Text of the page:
Murphy's Law - The Party's Over (Cover Artwork)

Murphy's Law

The Party's Over (2001)

Artemis records

For many years, Murphy’s Law was a band who didn’t need an introduction. But without a new release in nearly seventeen years, New York’s most legendary party band might need at least a brief introduction for younger audiences. In short, Murphy’s Law is one of just a few bands that remain from the ‘golden era’ of New York hardcore. Their rise paralleled those of Agnostic Front, Warzone, Leeway, and Cro-Mags. They rose with legends and have managed to outlast many of them. For his part, Jimmy Gestapo, the band’s enigmatic frontman, has kept Murphy’s Law going for so many years. And he is truly one of the greatest and most engaging performers I’ve ever seen live. I don’t say that lightly either. And I suggest you go to a Murphy’s Law show before you get all contrarian on me. But enough of the backstory.

The Party’s Over remains Murphy’s Law’s last full-length record and was released way back on 2001 on Artemis Records. As a complete release, The Party’s Over is a great showcase of the melodic punk-laden hardcore that Murphy’s Law is known for. It rocks with a fun and feel-good vibe from start to finish, very much reflecting the band’s live show. The record also offers a bit of insight into the band’s crossover appeal. It’s aggressive enough for hardcore purists but certainly rings with enough melody to keep the punk and indie-rock listeners interested.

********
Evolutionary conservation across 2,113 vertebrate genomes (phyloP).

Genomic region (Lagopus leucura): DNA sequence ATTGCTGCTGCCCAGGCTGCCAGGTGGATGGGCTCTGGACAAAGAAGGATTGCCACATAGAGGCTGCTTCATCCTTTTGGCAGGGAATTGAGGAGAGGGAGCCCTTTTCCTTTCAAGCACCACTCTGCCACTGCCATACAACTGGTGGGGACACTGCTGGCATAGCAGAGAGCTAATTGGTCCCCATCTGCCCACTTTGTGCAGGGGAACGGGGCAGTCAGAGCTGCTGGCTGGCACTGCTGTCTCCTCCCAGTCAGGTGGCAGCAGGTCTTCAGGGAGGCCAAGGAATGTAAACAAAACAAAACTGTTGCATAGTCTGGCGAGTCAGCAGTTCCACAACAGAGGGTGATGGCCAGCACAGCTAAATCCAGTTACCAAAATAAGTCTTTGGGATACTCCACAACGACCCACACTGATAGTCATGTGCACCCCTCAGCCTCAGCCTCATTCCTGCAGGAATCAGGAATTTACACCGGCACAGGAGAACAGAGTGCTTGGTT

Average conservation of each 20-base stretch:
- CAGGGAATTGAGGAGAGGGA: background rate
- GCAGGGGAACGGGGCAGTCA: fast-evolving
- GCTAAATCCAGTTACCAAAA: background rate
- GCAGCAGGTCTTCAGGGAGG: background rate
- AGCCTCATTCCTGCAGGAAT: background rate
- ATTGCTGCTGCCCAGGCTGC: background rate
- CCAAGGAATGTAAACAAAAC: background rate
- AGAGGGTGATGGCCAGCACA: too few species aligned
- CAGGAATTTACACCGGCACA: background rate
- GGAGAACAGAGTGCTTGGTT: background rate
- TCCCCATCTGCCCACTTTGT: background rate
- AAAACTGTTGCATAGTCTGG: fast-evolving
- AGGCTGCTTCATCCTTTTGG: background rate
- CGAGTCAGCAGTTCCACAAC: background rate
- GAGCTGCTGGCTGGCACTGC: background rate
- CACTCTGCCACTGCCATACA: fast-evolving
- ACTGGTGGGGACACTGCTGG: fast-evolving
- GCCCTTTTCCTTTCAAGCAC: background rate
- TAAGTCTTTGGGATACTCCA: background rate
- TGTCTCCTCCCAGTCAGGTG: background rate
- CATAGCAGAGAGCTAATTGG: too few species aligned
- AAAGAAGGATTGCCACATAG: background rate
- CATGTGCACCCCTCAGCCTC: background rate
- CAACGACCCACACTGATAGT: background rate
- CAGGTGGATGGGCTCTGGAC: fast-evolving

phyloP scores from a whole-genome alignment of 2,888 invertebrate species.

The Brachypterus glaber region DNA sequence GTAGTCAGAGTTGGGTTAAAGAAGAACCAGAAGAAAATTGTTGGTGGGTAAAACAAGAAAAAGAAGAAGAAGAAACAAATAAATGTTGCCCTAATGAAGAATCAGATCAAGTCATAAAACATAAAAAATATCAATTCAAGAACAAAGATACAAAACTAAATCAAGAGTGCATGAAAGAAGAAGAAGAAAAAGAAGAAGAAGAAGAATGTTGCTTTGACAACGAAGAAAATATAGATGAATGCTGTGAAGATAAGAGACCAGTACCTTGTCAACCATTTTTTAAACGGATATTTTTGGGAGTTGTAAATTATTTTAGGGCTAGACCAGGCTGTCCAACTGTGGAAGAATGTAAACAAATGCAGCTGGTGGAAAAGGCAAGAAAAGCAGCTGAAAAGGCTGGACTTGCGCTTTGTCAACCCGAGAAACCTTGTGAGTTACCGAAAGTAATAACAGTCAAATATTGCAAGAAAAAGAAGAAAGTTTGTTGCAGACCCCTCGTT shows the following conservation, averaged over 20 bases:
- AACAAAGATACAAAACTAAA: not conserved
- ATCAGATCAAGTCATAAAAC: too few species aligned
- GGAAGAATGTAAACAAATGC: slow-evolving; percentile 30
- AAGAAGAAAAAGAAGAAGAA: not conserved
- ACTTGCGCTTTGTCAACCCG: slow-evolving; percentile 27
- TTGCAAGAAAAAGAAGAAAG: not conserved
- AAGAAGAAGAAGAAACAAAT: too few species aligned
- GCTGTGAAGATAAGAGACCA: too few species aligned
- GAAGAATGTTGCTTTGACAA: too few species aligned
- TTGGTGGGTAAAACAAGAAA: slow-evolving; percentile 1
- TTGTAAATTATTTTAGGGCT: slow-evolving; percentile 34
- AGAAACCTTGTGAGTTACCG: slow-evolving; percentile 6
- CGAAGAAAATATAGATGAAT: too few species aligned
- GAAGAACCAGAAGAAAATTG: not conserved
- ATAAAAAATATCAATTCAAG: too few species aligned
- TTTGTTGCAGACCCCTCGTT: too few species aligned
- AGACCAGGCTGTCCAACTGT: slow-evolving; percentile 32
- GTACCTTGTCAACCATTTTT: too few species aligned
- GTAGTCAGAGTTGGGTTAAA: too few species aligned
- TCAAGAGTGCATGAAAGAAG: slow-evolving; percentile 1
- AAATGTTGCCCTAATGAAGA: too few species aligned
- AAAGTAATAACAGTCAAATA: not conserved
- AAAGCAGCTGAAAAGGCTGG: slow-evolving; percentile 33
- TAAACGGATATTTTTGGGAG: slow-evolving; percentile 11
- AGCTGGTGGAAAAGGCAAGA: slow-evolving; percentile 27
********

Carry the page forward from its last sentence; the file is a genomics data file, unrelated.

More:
For me, the record’s strongest track is its first in “Maximum Lie.” It tells the story of scenester journalists and how they manipulate what’s right (or not). And yet, the song isn’t contrived or hokey. It’s catchy as all get out in fact, with well-placed guitar leads and bouncing drum beats that complement Jimmy G’s anthematic lyrics. There’s enough room in this song to skank it up, sing along, and just enjoy the punk rock from afar. It sets the tone for the record and similar song structures are found in the bass-drive “Mission” and the bitingly cynical “Know Loyalty.”

In true Murphy’s Law style, the record rounds itself out with song topics ranging from gambling, weed, friends and foes, to personal politics. But the zaniest of all is the record’s closer “Woke Up, Tied Up” in which Jimmy recounts a night of drunken revelry that ends with him waking up tied to radiator with something stuck where the sun doesn’t shine. What’s more is that the song’s catchiness will actually have you singing the chorus of “woke up, tied up to the radiator. Woke up, tied up, should have said later. Woke up , tied up, gotta get it out fast. Woke up, tied up, something’s stuck up my ass.” I say this because I’ve seen it with my own two eyes. A venue packed to the hilt with tough-as-nails hardcore heads, all singing along to that very chorus. The magic of Jimmy G. and Murphy’s Law.

This record isn’t really available in traditional ways anymore, but you can get it on Spotify and maybe find some copies on eBay, etc. It’s worth the search too. Murphy’s Law is a hardcore punk institution. The Party’s Over is a criminally overlooked record in their prolific catalogue. It rocks with ferocity and fun and insight and humor. Give it a listen. And maybe even more importantly, go see Murphy’s Law if you can. You never know when Jimmy G. is going to hang it up.